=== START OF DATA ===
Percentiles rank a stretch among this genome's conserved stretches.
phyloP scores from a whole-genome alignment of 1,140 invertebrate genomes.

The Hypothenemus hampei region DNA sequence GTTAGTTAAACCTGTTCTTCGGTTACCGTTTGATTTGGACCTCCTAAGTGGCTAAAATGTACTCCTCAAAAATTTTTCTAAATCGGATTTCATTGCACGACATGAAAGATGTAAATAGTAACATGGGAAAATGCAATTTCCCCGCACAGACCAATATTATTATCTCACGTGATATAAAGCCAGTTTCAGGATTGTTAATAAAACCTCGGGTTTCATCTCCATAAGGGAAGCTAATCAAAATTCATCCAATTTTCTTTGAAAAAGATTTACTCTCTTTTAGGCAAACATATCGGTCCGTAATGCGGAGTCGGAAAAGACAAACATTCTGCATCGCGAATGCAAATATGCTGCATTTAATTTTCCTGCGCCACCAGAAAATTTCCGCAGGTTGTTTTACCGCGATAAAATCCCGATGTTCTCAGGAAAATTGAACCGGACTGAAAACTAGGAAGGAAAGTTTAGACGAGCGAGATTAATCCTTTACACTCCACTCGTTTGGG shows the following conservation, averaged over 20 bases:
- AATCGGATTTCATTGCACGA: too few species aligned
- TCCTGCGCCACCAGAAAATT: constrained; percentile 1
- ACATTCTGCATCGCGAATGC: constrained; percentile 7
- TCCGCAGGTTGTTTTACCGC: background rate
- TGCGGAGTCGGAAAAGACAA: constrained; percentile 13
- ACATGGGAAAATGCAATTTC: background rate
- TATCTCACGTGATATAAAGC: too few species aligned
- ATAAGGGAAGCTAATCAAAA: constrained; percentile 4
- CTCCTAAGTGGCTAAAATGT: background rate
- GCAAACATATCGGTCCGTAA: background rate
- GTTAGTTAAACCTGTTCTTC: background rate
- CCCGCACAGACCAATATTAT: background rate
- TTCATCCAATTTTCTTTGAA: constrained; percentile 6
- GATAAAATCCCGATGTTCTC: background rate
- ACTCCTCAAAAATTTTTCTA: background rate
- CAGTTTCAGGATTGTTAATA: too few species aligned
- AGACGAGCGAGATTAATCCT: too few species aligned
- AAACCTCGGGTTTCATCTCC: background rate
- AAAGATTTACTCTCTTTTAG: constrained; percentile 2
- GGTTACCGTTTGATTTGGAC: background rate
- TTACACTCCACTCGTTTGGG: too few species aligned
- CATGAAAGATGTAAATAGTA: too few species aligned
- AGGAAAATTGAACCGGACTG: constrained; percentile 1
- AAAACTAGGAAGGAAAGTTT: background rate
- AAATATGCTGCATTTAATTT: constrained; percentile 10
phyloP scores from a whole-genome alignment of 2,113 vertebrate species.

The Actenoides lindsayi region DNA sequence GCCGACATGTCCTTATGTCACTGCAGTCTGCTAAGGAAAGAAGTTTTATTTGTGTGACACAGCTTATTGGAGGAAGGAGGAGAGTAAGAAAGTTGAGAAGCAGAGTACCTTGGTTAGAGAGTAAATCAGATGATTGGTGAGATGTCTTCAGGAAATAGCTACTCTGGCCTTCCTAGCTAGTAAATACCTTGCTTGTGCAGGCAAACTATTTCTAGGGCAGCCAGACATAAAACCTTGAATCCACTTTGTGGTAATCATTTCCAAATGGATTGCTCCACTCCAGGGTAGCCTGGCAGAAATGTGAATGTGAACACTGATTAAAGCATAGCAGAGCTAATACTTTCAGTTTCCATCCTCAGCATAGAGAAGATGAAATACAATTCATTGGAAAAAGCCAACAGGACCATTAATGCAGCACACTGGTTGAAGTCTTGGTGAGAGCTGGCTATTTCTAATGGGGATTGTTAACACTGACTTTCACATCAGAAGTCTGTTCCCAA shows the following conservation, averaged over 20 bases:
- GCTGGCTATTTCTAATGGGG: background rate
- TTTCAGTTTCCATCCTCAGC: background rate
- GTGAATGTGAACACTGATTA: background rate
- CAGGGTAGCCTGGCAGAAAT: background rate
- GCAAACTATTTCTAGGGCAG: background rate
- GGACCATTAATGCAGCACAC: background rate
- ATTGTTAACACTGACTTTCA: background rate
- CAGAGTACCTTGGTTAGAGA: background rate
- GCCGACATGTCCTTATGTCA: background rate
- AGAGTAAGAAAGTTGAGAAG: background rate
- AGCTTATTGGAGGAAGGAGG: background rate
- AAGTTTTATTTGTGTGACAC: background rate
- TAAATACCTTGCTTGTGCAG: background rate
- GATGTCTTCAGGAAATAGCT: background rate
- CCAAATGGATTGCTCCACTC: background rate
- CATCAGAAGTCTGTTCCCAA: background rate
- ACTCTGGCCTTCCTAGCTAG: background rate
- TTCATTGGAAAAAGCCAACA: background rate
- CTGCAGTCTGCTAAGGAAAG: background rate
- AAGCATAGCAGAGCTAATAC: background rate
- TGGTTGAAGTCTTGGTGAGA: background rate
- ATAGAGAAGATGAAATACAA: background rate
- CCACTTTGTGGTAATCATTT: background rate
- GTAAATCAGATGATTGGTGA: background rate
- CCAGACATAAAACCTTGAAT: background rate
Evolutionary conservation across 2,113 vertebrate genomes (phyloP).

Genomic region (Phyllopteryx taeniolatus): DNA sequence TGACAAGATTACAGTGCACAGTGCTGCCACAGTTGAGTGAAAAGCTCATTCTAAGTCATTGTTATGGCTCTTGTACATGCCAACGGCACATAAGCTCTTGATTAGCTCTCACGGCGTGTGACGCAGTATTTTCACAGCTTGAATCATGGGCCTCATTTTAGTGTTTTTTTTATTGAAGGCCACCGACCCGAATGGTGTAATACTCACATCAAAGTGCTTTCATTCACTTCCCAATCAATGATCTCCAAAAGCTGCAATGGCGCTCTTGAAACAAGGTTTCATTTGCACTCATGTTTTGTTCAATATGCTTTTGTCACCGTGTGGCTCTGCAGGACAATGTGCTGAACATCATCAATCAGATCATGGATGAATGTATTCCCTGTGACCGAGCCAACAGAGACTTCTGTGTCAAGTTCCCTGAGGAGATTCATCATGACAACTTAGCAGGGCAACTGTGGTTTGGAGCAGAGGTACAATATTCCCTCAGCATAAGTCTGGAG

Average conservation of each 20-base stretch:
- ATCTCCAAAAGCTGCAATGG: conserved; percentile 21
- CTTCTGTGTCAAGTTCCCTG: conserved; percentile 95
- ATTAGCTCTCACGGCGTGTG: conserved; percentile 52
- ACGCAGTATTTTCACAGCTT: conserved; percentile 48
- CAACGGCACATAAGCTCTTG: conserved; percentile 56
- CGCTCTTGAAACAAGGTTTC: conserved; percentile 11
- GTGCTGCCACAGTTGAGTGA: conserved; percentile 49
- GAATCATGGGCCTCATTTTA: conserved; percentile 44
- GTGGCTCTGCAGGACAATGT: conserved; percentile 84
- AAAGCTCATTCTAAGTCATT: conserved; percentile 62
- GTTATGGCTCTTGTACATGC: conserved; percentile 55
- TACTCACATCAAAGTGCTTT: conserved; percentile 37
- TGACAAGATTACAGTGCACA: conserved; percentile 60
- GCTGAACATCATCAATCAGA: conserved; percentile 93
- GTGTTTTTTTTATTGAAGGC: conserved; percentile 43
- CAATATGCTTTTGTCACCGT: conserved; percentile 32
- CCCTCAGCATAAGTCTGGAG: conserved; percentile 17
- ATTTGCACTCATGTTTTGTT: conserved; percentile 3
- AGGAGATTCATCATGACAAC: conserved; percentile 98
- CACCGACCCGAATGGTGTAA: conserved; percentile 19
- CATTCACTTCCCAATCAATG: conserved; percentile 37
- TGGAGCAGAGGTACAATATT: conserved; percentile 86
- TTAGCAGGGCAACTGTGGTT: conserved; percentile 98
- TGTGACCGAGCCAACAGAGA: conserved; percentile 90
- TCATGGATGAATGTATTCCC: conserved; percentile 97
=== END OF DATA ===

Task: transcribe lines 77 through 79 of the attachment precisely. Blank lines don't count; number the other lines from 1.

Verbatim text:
- AGGAGATTCATCATGACAAC: conserved; percentile 98
- CACCGACCCGAATGGTGTAA: conserved; percentile 19
- CATTCACTTCCCAATCAATG: conserved; percentile 37